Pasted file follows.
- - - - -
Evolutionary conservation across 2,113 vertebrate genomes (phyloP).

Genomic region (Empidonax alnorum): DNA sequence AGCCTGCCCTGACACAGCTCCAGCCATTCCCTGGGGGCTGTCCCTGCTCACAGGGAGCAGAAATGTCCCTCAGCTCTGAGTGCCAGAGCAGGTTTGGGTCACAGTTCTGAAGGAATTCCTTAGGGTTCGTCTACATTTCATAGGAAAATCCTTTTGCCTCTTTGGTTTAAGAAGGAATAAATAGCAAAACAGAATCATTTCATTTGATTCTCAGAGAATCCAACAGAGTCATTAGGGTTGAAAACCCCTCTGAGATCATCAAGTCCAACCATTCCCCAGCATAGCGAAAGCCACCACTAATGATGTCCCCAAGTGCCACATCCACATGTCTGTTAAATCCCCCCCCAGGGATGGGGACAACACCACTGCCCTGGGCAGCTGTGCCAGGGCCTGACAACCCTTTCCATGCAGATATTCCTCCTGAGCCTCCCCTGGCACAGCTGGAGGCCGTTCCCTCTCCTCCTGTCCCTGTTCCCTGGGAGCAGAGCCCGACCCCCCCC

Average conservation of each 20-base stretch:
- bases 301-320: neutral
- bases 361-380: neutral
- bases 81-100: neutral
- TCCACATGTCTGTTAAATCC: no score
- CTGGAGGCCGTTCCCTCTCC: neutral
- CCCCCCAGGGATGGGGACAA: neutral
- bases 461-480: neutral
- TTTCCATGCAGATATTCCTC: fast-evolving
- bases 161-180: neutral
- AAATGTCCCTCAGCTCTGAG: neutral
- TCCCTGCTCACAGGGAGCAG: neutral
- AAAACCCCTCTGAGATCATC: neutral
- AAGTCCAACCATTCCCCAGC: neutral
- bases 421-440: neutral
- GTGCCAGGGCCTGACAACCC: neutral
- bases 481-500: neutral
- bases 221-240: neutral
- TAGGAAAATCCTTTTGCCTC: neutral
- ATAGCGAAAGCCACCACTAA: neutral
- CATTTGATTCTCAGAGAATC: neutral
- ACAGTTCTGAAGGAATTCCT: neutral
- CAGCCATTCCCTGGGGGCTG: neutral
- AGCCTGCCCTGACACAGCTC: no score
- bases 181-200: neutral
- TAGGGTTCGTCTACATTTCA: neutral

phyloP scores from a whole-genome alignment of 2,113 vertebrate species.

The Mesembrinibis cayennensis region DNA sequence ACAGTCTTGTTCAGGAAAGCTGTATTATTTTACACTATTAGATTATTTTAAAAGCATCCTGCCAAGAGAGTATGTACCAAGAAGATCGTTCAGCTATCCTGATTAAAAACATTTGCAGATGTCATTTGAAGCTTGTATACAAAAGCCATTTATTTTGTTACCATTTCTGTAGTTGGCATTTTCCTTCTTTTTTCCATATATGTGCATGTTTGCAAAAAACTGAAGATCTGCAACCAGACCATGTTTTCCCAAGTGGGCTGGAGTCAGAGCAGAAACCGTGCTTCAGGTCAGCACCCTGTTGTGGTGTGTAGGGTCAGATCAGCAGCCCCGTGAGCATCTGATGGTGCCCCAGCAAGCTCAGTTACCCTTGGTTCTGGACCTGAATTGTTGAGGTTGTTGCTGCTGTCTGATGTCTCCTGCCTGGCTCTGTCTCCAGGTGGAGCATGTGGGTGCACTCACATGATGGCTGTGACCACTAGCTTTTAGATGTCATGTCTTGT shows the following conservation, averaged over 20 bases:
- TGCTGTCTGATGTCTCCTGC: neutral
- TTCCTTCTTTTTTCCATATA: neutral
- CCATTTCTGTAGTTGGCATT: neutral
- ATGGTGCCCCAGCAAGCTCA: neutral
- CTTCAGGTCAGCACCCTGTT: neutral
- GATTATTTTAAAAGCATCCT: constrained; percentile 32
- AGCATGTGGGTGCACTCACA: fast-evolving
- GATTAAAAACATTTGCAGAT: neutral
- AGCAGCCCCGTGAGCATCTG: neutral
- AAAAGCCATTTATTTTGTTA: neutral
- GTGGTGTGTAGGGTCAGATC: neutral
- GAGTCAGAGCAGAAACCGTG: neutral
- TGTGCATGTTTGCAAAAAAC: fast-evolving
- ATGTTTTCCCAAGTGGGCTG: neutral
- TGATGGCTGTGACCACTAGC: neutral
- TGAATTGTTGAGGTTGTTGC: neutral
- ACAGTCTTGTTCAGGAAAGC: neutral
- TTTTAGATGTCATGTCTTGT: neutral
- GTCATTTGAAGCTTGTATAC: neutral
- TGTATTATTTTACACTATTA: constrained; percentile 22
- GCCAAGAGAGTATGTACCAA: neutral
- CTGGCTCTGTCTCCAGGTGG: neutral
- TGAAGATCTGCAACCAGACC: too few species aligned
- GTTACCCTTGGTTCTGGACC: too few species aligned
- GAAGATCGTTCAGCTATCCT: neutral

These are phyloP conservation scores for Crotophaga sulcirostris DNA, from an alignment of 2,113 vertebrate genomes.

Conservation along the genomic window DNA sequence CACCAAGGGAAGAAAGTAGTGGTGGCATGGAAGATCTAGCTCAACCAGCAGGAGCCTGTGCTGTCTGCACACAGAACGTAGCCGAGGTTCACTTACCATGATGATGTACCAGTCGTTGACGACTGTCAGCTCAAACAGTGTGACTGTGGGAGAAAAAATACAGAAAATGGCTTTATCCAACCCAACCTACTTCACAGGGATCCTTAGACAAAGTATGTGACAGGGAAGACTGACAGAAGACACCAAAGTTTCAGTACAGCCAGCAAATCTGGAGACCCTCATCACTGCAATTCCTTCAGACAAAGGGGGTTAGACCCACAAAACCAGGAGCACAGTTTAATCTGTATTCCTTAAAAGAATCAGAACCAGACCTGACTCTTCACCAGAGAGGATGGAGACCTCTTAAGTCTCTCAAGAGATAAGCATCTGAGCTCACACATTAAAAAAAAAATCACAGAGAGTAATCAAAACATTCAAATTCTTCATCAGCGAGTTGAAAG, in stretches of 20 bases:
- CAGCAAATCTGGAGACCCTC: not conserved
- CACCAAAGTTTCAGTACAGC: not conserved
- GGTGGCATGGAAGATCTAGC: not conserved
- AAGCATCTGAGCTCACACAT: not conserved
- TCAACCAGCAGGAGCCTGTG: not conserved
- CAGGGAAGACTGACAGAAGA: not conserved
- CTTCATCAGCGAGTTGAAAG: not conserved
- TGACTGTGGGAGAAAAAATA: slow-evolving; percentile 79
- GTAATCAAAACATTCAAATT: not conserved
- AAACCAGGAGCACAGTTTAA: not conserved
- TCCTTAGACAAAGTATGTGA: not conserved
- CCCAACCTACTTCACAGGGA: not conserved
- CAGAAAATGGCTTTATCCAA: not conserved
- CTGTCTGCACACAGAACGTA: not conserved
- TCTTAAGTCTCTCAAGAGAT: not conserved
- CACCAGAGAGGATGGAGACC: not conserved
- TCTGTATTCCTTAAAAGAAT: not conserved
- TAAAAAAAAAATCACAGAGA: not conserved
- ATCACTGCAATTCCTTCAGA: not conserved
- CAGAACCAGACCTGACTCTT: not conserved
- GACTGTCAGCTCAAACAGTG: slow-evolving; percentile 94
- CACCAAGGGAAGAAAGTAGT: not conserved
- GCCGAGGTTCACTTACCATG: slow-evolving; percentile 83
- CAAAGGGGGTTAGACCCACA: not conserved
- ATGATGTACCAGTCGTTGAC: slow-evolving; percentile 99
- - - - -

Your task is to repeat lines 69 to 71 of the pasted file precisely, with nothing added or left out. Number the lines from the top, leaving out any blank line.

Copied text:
- CCCAACCTACTTCACAGGGA: not conserved
- CAGAAAATGGCTTTATCCAA: not conserved
- CTGTCTGCACACAGAACGTA: not conserved